Tuesday, 15 August 2017


“If you have made mistakes, even serious mistakes, you may have a fresh start any moment you choose, for this thing we call "failure" is not the falling down, but the staying down.” ~Mary Pickford

I needed to go circuit training. I needed to be in that room, with people who were mostly half my age, and struggle to keep up with them. I needed to sink to my hands and knees, gasping for breath, and to get back up again and keep running. Maybe they questioned why I was there, when I was running at half the speed they were running, and it was obvious that I was finding it difficult. The answer is, I was there because I found it difficult.

I was there to remind myself of a fundamental aspect of my character.

A few years ago, I did something that would usually be unthinkable for me: I started to open up about what was happening in my life, and how I felt about it. I can't tell you that it was a conscious decision, though. With the benefit of hindsight, I can see that I was carrying more emotional baggage with me than I could have been reasonably expected to hold.

What's important is that, when I started to open up, I wasn't seen as weak. The friends I chose to confide in painted a very different picture of me than the one I was expecting. What I heard was that they realised I was closing off a lot of myself, but they were okay with it, because they realised there must be a good reason for it. Importantly, they recognised that opening up was a sign that I'd reached a point where I was finding it impossible to cope. Then, one friend said something that took me by surprise:

"I admire how strong you are. Life keeps knocking you down, but you keep getting back up again."

Those may not have been her exact words. In truth, a few people expressed the same sentiment around the same time, so it's difficult to be sure who said what, but she was the first to say it.

When I started learning to dance, I thought I'd never get it right. It didn't matter how many people told me I was making good progress; what mattered was my own view of my progress. I stuck with it, though, because I wanted to dance, and I was determined to get it right.

It was the same thing that pushed me to keep going during circuit training. It didn't matter that I had to stop and catch my breath; it didn't matter that I ran at a slower speed than the others. It was embarrassing, maybe even a little humiliating, but I wasn't going to let it beat me.

Recently, I've been feeling the need to disconnect for a while. I've not been my usual self for a long time, and the main thought behind shutting myself away is that it can't be pleasant for other people to see me like this. I'd stacked everything I'd been dealing with into a neat pile, you see, and then the death of my sister, a few months ago, brought it all crashing down. I don't honestly know whether isolating myself will be good for me, but there's still that sense of protecting others from the effects of my grief.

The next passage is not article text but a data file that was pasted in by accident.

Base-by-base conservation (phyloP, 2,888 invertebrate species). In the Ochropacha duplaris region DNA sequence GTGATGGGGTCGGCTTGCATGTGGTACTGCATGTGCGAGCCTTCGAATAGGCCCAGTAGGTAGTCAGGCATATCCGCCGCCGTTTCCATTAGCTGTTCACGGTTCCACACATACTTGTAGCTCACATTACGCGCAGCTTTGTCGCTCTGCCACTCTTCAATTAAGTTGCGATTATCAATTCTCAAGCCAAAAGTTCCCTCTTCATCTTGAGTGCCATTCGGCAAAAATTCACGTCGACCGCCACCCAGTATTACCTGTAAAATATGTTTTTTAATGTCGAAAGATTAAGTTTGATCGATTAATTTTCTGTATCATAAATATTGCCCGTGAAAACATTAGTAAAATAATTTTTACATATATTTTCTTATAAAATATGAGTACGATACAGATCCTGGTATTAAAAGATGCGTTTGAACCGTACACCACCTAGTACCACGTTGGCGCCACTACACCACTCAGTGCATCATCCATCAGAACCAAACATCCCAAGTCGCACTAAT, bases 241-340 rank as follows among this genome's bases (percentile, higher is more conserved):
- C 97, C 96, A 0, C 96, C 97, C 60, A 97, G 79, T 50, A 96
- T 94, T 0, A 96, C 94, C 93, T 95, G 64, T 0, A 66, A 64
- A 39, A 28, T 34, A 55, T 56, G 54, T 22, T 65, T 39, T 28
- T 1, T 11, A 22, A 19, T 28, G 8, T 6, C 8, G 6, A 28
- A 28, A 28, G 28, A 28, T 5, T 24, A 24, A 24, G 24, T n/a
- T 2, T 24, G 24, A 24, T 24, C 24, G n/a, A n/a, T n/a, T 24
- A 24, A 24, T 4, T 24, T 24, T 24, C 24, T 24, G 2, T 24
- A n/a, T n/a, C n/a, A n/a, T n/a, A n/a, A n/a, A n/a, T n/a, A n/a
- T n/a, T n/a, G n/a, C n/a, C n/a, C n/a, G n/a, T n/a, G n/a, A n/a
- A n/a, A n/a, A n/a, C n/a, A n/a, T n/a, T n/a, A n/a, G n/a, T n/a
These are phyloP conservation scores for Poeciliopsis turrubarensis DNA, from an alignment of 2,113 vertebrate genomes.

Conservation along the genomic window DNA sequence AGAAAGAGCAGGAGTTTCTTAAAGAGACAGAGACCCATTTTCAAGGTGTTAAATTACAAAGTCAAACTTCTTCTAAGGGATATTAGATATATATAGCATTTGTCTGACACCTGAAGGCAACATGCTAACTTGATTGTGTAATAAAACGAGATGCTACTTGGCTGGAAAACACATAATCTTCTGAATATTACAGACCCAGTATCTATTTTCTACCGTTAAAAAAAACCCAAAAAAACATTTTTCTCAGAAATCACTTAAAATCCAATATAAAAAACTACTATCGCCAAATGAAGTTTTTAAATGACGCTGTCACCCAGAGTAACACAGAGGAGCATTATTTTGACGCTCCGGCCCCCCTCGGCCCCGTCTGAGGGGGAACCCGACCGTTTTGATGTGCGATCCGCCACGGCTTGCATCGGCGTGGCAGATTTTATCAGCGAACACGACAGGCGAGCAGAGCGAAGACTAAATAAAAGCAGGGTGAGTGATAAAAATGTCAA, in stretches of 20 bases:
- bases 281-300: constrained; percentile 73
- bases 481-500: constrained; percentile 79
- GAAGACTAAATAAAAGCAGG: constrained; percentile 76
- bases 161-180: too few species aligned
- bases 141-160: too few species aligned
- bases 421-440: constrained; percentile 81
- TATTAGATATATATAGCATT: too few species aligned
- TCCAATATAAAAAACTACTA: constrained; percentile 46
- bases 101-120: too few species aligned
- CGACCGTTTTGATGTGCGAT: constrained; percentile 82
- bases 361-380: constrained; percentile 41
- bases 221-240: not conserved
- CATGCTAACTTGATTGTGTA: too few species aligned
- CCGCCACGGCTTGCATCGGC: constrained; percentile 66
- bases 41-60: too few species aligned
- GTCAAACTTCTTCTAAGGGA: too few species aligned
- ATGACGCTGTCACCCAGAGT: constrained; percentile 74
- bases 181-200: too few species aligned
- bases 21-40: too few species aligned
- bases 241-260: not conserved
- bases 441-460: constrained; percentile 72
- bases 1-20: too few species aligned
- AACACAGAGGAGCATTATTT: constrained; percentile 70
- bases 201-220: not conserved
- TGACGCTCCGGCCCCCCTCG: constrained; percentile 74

Add the above to me being massively, massively introverted by nature, and you can see how much I feel the need to not be around people, as much as that's possible.

A popular self-help book says that, when the thought of something scares us, we should feel the fear and do it anyway. Some fears are rational, and some just hold us back.

I told friends that I'd be withdrawing for a while. I suppose I have to ask myself how long I'm prepared to stay down, before I get back up again.

Tuesday, 8 August 2017

A crisis

The words "mid-life crisis" have sprung to mind a few times. Apparently, I should be buying a sports car or a motorcycle right now. Instead, I'm in the process of becoming a counsellor and learning to dance. It feels less like a crisis and more like a continuing exploration of identity: in person-centred counselling terms, it's a time where we're aiming for greater congruence, and moving ever closer to our organismic selves. Yeah, you have to be careful how you say that last one.

It's likely that I always had a love for dance, and a desire to help others. The thing is, we bury so much of who we are, due to a misguided sense of who we should be, must be, or have to be. Our search for identity can feel like trying to paint with watercolours in the rain, or that we're forever pushing against a door marked "pull". Are we being our true selves, or the person we think we have to be?

It's particularly difficult if we were given the message, early on in our lives, that we weren't good enough, and that nothing we did would ever be good enough. This is damaging, as it leads to us setting impossibly high standards for ourselves, and labelling ourselves as deficient in some way, should we fail to meet those standards. At its worst, we may feel that we will get everything wrong anyway, so our motivation to try in the first place is affected. We might fear failure, because the consequences of past failures have been the disapproval or judgement of people who were important in our lives, which in turn affected our view of ourselves.

Maybe this isn't just about finding our true selves. Maybe this is just as much about throwing off the shackles of the expectations of others.